On the issue of the exhaustion of domestic remedies, the Government’s position was that it did not owe a duty of care for failing to regulate environmental harm, and that it was not required to provide a remedy where (including in the present case) it understood there to be no breach of ICCPR rights. This question was accordingly reserved to the examination of the merits.
Concerning mitigation measures, the HRC noted that Australia is and has been a major greenhouse gas emitter, and ranks high on economic and development indices. As a result, it found that the alleged (in)actions fell under its jurisdiction under articles 1 or 2 of the Optional Protocol.
Concerning the imminence of the risk concerned, and accordingly the issue of victim status / standing, the Committee found that the authors of this Communication, “as members of peoples who are the longstanding inhabitants of traditional lands consisting of small, low-lying islands that presumably offer scant opportunities for safe internal relocation – are highly exposed to adverse climate change impacts”. Given the uncontested dependence of their lives and cultures on natural resources and phenomena, and their inability to finance adaptation measures on their own, the authors were considered to be “extremely vulnerable to intensely experiencing severely disruptive climate change impacts”. Given the authors’ allegations of serious ongoing adverse impacts, the HRC declared their claims under articles 6, 17, 24 (1) and 27 of the ICCPR admissible.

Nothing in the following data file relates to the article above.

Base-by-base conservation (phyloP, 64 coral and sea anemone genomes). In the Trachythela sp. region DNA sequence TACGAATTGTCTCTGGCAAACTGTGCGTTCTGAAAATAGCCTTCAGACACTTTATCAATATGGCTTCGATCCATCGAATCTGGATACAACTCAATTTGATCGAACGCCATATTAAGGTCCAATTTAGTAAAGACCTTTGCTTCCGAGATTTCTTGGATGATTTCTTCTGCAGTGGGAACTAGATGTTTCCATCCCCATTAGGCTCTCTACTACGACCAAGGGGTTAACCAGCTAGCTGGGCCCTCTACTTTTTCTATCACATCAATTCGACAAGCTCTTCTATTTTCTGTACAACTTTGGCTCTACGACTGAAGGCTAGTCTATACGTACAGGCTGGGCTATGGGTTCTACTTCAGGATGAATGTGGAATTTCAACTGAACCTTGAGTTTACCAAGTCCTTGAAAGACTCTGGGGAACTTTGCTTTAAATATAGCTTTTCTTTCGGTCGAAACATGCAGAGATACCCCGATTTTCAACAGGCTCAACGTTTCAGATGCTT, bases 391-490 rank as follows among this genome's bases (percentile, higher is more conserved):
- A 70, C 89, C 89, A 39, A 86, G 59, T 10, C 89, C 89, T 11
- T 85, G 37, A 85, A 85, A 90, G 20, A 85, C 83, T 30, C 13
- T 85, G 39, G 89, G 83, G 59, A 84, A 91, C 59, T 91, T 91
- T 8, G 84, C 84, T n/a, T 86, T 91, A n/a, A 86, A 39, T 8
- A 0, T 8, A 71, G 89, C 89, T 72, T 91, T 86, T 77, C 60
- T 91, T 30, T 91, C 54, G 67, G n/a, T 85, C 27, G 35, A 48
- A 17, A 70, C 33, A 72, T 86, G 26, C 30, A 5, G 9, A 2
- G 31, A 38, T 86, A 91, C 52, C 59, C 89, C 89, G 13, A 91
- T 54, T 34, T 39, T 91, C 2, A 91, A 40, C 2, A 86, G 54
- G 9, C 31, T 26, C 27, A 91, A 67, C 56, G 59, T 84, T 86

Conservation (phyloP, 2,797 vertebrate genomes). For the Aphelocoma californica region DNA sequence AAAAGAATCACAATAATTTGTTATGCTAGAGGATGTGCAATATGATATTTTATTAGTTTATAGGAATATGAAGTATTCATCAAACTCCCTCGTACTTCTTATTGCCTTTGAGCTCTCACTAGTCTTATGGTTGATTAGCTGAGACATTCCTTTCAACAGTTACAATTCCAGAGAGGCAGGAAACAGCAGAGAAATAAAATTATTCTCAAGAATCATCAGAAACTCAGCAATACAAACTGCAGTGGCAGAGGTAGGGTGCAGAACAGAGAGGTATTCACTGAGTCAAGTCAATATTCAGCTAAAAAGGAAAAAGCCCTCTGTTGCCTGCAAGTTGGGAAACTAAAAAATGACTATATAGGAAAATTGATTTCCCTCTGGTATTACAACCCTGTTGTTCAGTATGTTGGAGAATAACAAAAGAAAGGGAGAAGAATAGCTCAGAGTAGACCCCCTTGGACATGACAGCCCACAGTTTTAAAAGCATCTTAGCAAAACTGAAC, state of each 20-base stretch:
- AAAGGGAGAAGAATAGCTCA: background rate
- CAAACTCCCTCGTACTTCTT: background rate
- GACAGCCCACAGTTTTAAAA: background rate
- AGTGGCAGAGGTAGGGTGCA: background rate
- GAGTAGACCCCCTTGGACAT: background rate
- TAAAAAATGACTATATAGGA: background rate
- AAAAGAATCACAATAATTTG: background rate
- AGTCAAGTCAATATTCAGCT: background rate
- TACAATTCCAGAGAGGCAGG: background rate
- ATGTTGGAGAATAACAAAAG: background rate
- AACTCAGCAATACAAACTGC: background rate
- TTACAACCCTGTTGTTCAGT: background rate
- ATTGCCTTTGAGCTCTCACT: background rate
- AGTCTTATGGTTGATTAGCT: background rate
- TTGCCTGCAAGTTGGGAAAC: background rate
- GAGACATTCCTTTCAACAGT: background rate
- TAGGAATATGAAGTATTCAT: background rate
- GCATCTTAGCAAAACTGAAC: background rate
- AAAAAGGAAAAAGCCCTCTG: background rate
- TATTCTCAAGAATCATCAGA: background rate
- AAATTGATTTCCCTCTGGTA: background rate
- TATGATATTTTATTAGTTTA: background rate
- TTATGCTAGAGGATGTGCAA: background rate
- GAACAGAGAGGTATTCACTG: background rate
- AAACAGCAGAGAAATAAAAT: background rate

The Committee recalled that the right to life cannot be interpreted restrictively, and that it requires States to adopt protective measures (i.e. that it entails positive obligations). It recalled its own General Comment No. 36, issued in 2018, in establishing that the right to life also extends to reasonably foreseeable threats to life, including adverse climate change impacts and environmental degradation.
The Committee rejected Australia’s allegation that the interpretation of the ICCPR contained in this General Comment was not compatible with the rules of treaty interpretation under general international law. It then went on to recall its own earlier Teitiota v. New Zealand case (on climate-induced displacement), ultimately finding that the authors were not currently facing health impacts or real and reasonably foreseeable risks of being exposed harms to their right to life. The Committee also noted that the right-to-life claim being made largely related to the authors’ ability to maintain their culture, which falls under article 27 ICCPR.
Regarding the authors’ submission that, absent urgent action, their islands will become uninhabitable within 10 to 15 years, the Committee noted the adaptation and mitigation measures currently planned or being taken, and found that the time frame of 10 to 15 years could allow for additional protective measures or relocation programmes. As a result, it found that there had been no violation of the right to life in this case.